Tuesday, March 6, 2018

Coffee with Commissioner Gary Edwards

This past week Gary was invited to the Rainier Senior Center to speak to the public.  He told a crowd of over 50 he was elected as County Commissioner last year, after 40 years in law enforcement.  He didn’t realize how complicated his new job would be, until after he took office.

Gary works for the citizens, not the county.  Although County Commissioners don’t “do taxes”, they have to be very careful about operating expenses, as that is tax money.  They are doing the best they can to keep everything legal and efficient.  He tries to keep things in the “middle of the road” and balanced between the extremes.

Government bureaucracy is somewhat inefficient.  In the old days, a sheriff could cut down a tree that was crossing the road after a wind storm, or put up a street sign that was down.  Since we’ve become a litigious society that has changed.  Nowadays, everything like that has to be called in for a crew to come out to do the job. Thurston County the lowest number of sheriffs per capita than anywhere else in our state. 

Urban Growth Management encourages growth in the urban core, which effects the growth in rural areas.  Population concentration mandates the way resources are allocated.  We need to come up with solutions to expand our resources.  We also need to create clean jobs in our county, so our kids will stay working here.  Many cities are annexing surrounding rural areas with large businesses for tax revenue.  When Richie Auctions moved from Thurston County to Lewis County, they lost $3,000,000 in tax revenue.  Richie Auctions has now doubled in size, so Lewis County is benefiting.

He said that it’s important to make public policies after all of the facts are in.  He stated that the public policy on the septic issue was put together without all of the facts. It was stated that septic tank failure was 15% in Thurston County, but studies now show that the failure rate is less than 1%.  Olympia has a state of the art sewer system, yet there is too much nitrogen being released in the water. There are many reasons for this, but it will take millions of dollars to correct the problem.

Some extreme examples of critical issues that affect our watersheds is that Victoria Island, British Columbia, pumps 40 million gallons of raw sewage into the Puget Sound every day. And Weyerhaeuser uses Urea 46, the most potent fertilizer around, to fertilize their trees, which leaches into our rivers and lakes from the runoff.  In the old days, Lawrence Lake was a holding pond for a saw mill.  There is still debris in the bottom of the lake which is contributing to the higher concentration of nitrogen in the water.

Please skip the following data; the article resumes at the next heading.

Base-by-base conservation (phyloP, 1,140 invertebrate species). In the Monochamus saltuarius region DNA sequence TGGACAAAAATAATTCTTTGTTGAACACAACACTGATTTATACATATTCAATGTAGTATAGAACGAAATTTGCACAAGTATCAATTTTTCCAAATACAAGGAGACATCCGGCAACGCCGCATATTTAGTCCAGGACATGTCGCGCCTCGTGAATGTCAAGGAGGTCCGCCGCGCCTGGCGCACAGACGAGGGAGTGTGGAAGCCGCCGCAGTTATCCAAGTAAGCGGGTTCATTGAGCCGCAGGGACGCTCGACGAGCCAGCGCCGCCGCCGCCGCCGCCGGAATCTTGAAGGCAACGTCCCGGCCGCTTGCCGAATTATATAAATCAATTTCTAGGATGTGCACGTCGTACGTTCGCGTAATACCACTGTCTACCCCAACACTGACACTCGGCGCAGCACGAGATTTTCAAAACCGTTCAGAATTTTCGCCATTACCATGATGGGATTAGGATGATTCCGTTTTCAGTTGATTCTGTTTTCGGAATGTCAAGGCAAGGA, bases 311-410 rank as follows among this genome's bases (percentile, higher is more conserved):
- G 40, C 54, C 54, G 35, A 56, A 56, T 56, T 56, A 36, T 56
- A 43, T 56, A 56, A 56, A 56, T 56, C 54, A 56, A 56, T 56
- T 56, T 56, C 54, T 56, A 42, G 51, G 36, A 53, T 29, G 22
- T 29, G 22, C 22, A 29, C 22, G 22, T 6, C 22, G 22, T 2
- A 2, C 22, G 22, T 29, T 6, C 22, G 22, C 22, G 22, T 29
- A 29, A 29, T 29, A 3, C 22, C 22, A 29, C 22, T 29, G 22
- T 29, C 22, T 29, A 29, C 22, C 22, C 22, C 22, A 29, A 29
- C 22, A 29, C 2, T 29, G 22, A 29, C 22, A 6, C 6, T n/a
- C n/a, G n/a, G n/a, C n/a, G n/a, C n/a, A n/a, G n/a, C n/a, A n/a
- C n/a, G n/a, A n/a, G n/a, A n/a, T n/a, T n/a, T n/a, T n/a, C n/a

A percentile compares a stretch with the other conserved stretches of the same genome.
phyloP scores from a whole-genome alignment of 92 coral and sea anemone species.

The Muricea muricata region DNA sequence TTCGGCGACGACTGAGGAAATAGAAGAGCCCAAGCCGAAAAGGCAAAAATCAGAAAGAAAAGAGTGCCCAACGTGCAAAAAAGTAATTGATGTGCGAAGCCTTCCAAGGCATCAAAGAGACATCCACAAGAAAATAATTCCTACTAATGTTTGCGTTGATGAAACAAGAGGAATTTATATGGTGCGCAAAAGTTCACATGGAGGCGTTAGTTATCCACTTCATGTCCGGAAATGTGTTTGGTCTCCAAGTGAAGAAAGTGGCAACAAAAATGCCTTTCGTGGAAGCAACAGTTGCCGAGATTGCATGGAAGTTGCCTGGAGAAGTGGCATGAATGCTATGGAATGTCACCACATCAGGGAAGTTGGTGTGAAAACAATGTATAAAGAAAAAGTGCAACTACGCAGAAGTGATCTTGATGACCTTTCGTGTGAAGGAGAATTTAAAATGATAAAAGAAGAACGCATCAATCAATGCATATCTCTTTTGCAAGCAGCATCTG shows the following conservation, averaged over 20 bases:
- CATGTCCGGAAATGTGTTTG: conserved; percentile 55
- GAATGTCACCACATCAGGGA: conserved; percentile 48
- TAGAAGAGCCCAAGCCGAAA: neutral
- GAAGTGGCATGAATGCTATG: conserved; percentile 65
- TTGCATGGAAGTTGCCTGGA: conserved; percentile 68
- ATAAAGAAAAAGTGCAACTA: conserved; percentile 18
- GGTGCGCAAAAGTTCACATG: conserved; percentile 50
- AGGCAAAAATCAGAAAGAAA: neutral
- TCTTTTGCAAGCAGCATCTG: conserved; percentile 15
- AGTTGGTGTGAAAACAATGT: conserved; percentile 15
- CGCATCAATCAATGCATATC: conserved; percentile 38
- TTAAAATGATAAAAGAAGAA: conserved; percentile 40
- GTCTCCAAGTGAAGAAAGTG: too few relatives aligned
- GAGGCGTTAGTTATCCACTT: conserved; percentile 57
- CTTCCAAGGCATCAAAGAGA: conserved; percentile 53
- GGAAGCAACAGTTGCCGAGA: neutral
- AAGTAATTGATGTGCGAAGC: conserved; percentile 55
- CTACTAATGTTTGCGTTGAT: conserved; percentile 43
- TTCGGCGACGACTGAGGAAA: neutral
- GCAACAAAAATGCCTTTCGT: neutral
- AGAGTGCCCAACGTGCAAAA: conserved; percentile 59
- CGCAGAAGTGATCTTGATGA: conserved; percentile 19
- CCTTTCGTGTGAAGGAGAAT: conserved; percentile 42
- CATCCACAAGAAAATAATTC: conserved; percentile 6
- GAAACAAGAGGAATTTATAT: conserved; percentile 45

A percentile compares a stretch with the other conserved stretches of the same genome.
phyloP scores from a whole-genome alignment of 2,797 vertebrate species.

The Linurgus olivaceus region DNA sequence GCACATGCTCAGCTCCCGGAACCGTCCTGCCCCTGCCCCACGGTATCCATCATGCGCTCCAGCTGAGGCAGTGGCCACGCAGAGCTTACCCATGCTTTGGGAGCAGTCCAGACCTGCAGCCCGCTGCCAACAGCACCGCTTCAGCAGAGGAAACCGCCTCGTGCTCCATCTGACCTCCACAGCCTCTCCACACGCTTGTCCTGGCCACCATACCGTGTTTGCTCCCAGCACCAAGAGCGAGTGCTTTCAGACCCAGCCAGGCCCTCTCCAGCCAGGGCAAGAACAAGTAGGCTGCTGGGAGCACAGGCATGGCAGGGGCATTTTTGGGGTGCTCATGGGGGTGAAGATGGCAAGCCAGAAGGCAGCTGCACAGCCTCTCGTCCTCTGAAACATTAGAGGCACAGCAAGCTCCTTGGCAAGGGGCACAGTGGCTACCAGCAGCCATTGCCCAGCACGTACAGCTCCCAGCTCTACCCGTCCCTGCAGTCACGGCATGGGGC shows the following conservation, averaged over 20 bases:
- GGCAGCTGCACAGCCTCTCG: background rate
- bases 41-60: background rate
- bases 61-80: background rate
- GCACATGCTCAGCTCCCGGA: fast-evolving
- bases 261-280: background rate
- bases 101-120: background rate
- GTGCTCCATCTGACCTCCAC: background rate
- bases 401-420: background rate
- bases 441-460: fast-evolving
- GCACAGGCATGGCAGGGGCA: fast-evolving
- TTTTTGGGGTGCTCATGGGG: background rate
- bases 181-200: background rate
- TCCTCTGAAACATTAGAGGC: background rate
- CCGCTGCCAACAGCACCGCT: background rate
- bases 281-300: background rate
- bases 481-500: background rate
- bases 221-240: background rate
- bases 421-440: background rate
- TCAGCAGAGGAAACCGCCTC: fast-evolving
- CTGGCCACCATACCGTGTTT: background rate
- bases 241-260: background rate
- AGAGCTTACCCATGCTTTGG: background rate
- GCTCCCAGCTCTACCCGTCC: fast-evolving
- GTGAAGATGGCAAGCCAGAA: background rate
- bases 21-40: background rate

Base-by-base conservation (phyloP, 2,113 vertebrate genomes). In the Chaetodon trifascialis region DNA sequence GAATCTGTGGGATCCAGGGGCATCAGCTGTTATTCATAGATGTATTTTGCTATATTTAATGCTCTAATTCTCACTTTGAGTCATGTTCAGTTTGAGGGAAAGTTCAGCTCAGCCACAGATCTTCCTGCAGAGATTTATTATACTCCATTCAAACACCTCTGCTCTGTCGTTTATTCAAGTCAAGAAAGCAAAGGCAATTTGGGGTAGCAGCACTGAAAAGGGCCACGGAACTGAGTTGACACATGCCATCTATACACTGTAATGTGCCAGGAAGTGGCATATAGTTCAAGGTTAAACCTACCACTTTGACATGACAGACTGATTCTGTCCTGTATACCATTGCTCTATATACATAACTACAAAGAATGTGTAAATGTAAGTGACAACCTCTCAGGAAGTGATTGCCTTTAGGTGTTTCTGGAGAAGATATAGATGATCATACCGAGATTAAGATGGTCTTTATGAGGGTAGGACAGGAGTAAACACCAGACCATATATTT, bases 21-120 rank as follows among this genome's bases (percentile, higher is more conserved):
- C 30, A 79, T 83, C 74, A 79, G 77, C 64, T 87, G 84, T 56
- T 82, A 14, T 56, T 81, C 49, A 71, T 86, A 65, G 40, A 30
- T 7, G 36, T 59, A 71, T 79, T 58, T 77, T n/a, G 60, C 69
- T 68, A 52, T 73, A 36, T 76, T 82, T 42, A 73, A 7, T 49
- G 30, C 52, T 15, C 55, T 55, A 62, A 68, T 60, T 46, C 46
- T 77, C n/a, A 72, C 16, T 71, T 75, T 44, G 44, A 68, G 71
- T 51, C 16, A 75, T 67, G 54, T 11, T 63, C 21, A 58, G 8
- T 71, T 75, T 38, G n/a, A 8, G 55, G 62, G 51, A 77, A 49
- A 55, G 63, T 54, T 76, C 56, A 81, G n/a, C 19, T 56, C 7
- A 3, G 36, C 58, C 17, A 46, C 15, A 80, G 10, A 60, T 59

The HCP (Habitat Conservation Plan) letter went out today, on March 5th.  There are 4 sub species of pocket gophers.  There are pocket gophers from the Rocky Mountains to the Pacific Ocean and from Canada clear down to California, yet Thurston County is the only place in the nation that has building restrictions mandated by the Federal Government through the Federal Endangered Species Act. 

There are pocket gophers on JBLM, which has over 20,000 acres that will never be developed.  The Scatter Creek has another 10,000 acres that are set aside for conservation, which will never be developed.  In other parts of the county, the Department of Agriculture does everything they can, to eradicate pocket gophers because they are so destructive.
The pocket gopher issue even delayed the opening of the back road to Yelm High School.  It should be operational before the next school year starts. The back road should ease the traffic congestion in front of the school, as well as make it safer for the kids.

Many kids come from disadvantaged situations. They come to school hungry.  Some even take showers at school.  On the last school day of the week, these kids are sent home with backpacks filled with food, so they have something to eat over the weekend. “Intervention is better than incarceration.”  Gary said.  “Early intervention is what it’s all about.  Kids may be 30% of our population, but they are 100% of our future”.  

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